Health and Wellbeing

Support for students who grew up with an alcoholic parent or guardian

Eleanor Brown, Wellbeing Practitioner, talks about the support available for students who grew up with an alcoholic parent.

This week is Alcohol Awareness Week. Find out how our Counselling, Health and Wellbeing service could help if you grew up with an alcoholic parent.

Find out more about Alcohol Awareness Week and the support available here

Before you came to live in Cardiff to attend University, were you living with an alcoholic parent?

Adults who grew up with either one or both of their parents as alcoholics often describe having felt like they’d lived in the shadows growing up, not really having the opportunity to have any thoughts or feelings of their own because of always being caught up in their parents’ moods and dramas. It may have been confusing and frustrating, and even though you are living away from that now, still may find it very difficult.

Perhaps you had never really thought about how your parents’ alcoholism affected you growing up. Perhaps you only started to realise it had once you’d left home for university. Even though you’ve left physically, you could still feel emotionally and mentally as though you are there, trapped in that house with the alcoholic(s). Feelings of ambivalence, uncertainty, distrust of other people, fear of intimacy and loss of control may actually be in large part due to the experience of living with alcoholism.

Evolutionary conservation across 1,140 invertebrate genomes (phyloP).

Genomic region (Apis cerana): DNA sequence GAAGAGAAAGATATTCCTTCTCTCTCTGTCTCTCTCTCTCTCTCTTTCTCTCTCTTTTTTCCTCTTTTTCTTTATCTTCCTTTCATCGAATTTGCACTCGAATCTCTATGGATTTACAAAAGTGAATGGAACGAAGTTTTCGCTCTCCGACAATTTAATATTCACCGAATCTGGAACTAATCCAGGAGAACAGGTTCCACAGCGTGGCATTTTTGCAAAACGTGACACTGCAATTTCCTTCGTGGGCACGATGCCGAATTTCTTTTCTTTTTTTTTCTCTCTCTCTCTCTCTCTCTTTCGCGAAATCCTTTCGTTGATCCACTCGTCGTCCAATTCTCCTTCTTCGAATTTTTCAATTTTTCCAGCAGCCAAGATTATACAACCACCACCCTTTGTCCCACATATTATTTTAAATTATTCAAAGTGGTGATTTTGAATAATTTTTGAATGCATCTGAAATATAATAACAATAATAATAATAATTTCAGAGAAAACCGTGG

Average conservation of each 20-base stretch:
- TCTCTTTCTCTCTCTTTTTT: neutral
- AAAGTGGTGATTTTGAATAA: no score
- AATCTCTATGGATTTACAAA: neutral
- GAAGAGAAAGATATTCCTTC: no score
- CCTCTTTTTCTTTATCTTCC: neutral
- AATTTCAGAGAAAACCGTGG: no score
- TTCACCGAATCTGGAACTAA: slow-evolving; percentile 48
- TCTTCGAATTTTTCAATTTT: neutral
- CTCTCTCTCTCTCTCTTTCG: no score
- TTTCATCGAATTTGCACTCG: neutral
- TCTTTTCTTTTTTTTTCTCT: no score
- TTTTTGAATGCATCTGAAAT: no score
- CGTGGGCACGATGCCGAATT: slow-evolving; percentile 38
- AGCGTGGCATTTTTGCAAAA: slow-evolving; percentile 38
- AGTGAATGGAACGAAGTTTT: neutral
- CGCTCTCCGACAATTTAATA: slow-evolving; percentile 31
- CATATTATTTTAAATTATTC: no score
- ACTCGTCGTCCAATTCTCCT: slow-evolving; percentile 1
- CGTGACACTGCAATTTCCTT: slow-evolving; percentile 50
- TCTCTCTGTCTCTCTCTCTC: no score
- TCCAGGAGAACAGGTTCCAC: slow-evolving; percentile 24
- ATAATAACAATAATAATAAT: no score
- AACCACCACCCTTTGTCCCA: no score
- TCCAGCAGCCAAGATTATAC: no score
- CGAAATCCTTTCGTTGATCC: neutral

Shame and anger at parents are common feelings described, complicated by a sense of guilt about feeling this way about people one is apparently supposed to love. Living on a merry-go-round with fear, anger, guilt and shame going round and round in your head. These things combined can result in a feeling of hopeless and depression in the adult child of alcoholics and seeing a counsellor and/or attending al-anon meetings could be really helpful. With support you may be able to work towards forgiving your parent(s) and begin to gain clarity and understanding on alcoholism and that it’s the disease that’s destroying them but that it doesn’t have to destroy your life too. You can take responsibility for your own happiness and wellbeing now.

You may also find that you are not very adept at relaxing. Being able to relax effectively is a skill after all. But you may have had very little opportunity to practice this skill growing up due to only being able to relax when you parent wasn’t drinking, and even then not being able to relax very well because of anticipating when they would next be drinking and the next drunken episode.

This is another avenue for you to consider regarding how to look after yourself now that you are able to focus more attention on you. Practice relaxation. Try different things and make a commitment to yourself to persevere. Take a look at our self-help pages on improving your Mental Wellbeing for some ideas on this.

According to J. Woititz (1983), Adult children of alcoholics may demonstrate a number of the below characteristics:

  • Difficulty seeing things through from beginning to end